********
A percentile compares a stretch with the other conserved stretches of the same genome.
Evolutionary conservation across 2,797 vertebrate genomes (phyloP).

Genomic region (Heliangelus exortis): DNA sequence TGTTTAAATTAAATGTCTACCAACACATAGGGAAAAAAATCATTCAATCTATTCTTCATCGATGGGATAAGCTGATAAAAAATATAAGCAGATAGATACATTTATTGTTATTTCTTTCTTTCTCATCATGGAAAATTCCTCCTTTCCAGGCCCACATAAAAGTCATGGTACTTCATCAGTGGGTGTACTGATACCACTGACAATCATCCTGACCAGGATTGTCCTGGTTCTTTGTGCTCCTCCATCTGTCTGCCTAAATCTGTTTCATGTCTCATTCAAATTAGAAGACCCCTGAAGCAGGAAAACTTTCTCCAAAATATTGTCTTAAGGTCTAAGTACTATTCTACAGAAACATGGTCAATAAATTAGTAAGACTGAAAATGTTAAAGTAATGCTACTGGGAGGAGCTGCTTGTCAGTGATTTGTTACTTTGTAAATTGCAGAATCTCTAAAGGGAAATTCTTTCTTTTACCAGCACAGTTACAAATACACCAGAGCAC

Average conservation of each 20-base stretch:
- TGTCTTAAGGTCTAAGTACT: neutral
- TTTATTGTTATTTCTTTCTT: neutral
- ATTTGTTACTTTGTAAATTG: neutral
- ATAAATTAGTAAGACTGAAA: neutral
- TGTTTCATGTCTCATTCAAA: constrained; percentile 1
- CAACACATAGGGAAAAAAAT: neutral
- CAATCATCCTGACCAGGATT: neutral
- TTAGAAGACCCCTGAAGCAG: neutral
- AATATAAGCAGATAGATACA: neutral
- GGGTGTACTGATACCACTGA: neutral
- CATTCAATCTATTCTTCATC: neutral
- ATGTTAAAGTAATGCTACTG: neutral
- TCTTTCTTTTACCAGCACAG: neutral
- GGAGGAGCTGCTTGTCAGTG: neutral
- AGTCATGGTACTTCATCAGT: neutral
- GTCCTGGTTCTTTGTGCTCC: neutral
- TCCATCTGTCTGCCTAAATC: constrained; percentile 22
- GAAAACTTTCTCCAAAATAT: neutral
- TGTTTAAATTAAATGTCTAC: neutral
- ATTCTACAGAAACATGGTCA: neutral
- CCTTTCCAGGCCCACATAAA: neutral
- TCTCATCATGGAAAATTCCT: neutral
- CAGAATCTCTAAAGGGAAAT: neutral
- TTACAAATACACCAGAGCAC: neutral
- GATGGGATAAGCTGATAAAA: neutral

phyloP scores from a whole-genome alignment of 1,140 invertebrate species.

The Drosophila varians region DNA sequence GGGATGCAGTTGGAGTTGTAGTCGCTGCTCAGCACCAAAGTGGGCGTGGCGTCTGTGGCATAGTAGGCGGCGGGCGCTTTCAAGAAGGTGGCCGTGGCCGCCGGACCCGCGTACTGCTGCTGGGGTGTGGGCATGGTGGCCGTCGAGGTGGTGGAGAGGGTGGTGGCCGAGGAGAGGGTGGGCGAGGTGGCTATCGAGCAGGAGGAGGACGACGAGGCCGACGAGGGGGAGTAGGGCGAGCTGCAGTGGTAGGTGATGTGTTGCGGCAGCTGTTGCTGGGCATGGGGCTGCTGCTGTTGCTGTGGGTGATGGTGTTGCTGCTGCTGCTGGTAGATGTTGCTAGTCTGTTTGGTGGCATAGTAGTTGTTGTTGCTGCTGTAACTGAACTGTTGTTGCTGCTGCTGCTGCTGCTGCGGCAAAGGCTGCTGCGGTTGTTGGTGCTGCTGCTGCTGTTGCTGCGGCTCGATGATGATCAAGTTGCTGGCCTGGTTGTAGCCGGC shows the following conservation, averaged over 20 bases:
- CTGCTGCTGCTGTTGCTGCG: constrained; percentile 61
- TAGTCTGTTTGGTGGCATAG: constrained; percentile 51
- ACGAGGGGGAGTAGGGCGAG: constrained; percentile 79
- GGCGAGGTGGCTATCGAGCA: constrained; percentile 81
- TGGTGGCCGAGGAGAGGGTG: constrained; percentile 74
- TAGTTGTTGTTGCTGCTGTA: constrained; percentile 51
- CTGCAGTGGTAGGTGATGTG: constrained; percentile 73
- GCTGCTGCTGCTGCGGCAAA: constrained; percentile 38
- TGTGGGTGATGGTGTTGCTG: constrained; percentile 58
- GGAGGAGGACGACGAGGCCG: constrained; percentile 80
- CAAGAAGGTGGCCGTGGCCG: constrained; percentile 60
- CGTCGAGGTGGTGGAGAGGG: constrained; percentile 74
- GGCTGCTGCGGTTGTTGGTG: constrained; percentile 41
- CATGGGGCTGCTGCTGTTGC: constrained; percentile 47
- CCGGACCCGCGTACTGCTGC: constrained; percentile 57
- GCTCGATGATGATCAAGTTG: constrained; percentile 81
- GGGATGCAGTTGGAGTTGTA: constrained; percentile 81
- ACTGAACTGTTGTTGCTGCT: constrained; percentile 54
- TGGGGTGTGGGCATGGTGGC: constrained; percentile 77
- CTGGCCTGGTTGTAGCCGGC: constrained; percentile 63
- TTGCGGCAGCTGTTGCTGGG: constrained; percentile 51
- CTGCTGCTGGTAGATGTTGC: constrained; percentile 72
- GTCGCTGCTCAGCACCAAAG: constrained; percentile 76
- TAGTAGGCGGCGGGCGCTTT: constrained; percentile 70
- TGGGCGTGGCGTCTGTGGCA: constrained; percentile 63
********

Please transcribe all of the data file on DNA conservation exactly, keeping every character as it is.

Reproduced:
A percentile compares a stretch with the other conserved stretches of the same genome.
Evolutionary conservation across 2,797 vertebrate genomes (phyloP).

Genomic region (Heliangelus exortis): DNA sequence TGTTTAAATTAAATGTCTACCAACACATAGGGAAAAAAATCATTCAATCTATTCTTCATCGATGGGATAAGCTGATAAAAAATATAAGCAGATAGATACATTTATTGTTATTTCTTTCTTTCTCATCATGGAAAATTCCTCCTTTCCAGGCCCACATAAAAGTCATGGTACTTCATCAGTGGGTGTACTGATACCACTGACAATCATCCTGACCAGGATTGTCCTGGTTCTTTGTGCTCCTCCATCTGTCTGCCTAAATCTGTTTCATGTCTCATTCAAATTAGAAGACCCCTGAAGCAGGAAAACTTTCTCCAAAATATTGTCTTAAGGTCTAAGTACTATTCTACAGAAACATGGTCAATAAATTAGTAAGACTGAAAATGTTAAAGTAATGCTACTGGGAGGAGCTGCTTGTCAGTGATTTGTTACTTTGTAAATTGCAGAATCTCTAAAGGGAAATTCTTTCTTTTACCAGCACAGTTACAAATACACCAGAGCAC

Average conservation of each 20-base stretch:
- TGTCTTAAGGTCTAAGTACT: neutral
- TTTATTGTTATTTCTTTCTT: neutral
- ATTTGTTACTTTGTAAATTG: neutral
- ATAAATTAGTAAGACTGAAA: neutral
- TGTTTCATGTCTCATTCAAA: constrained; percentile 1
- CAACACATAGGGAAAAAAAT: neutral
- CAATCATCCTGACCAGGATT: neutral
- TTAGAAGACCCCTGAAGCAG: neutral
- AATATAAGCAGATAGATACA: neutral
- GGGTGTACTGATACCACTGA: neutral
- CATTCAATCTATTCTTCATC: neutral
- ATGTTAAAGTAATGCTACTG: neutral
- TCTTTCTTTTACCAGCACAG: neutral
- GGAGGAGCTGCTTGTCAGTG: neutral
- AGTCATGGTACTTCATCAGT: neutral
- GTCCTGGTTCTTTGTGCTCC: neutral
- TCCATCTGTCTGCCTAAATC: constrained; percentile 22
- GAAAACTTTCTCCAAAATAT: neutral
- TGTTTAAATTAAATGTCTAC: neutral
- ATTCTACAGAAACATGGTCA: neutral
- CCTTTCCAGGCCCACATAAA: neutral
- TCTCATCATGGAAAATTCCT: neutral
- CAGAATCTCTAAAGGGAAAT: neutral
- TTACAAATACACCAGAGCAC: neutral
- GATGGGATAAGCTGATAAAA: neutral

phyloP scores from a whole-genome alignment of 1,140 invertebrate species.

The Drosophila varians region DNA sequence GGGATGCAGTTGGAGTTGTAGTCGCTGCTCAGCACCAAAGTGGGCGTGGCGTCTGTGGCATAGTAGGCGGCGGGCGCTTTCAAGAAGGTGGCCGTGGCCGCCGGACCCGCGTACTGCTGCTGGGGTGTGGGCATGGTGGCCGTCGAGGTGGTGGAGAGGGTGGTGGCCGAGGAGAGGGTGGGCGAGGTGGCTATCGAGCAGGAGGAGGACGACGAGGCCGACGAGGGGGAGTAGGGCGAGCTGCAGTGGTAGGTGATGTGTTGCGGCAGCTGTTGCTGGGCATGGGGCTGCTGCTGTTGCTGTGGGTGATGGTGTTGCTGCTGCTGCTGGTAGATGTTGCTAGTCTGTTTGGTGGCATAGTAGTTGTTGTTGCTGCTGTAACTGAACTGTTGTTGCTGCTGCTGCTGCTGCTGCGGCAAAGGCTGCTGCGGTTGTTGGTGCTGCTGCTGCTGTTGCTGCGGCTCGATGATGATCAAGTTGCTGGCCTGGTTGTAGCCGGC shows the following conservation, averaged over 20 bases:
- CTGCTGCTGCTGTTGCTGCG: constrained; percentile 61
- TAGTCTGTTTGGTGGCATAG: constrained; percentile 51
- ACGAGGGGGAGTAGGGCGAG: constrained; percentile 79
- GGCGAGGTGGCTATCGAGCA: constrained; percentile 81
- TGGTGGCCGAGGAGAGGGTG: constrained; percentile 74
- TAGTTGTTGTTGCTGCTGTA: constrained; percentile 51
- CTGCAGTGGTAGGTGATGTG: constrained; percentile 73
- GCTGCTGCTGCTGCGGCAAA: constrained; percentile 38
- TGTGGGTGATGGTGTTGCTG: constrained; percentile 58
- GGAGGAGGACGACGAGGCCG: constrained; percentile 80
- CAAGAAGGTGGCCGTGGCCG: constrained; percentile 60
- CGTCGAGGTGGTGGAGAGGG: constrained; percentile 74
- GGCTGCTGCGGTTGTTGGTG: constrained; percentile 41
- CATGGGGCTGCTGCTGTTGC: constrained; percentile 47
- CCGGACCCGCGTACTGCTGC: constrained; percentile 57
- GCTCGATGATGATCAAGTTG: constrained; percentile 81
- GGGATGCAGTTGGAGTTGTA: constrained; percentile 81
- ACTGAACTGTTGTTGCTGCT: constrained; percentile 54
- TGGGGTGTGGGCATGGTGGC: constrained; percentile 77
- CTGGCCTGGTTGTAGCCGGC: constrained; percentile 63
- TTGCGGCAGCTGTTGCTGGG: constrained; percentile 51
- CTGCTGCTGGTAGATGTTGC: constrained; percentile 72
- GTCGCTGCTCAGCACCAAAG: constrained; percentile 76
- TAGTAGGCGGCGGGCGCTTT: constrained; percentile 70
- TGGGCGTGGCGTCTGTGGCA: constrained; percentile 63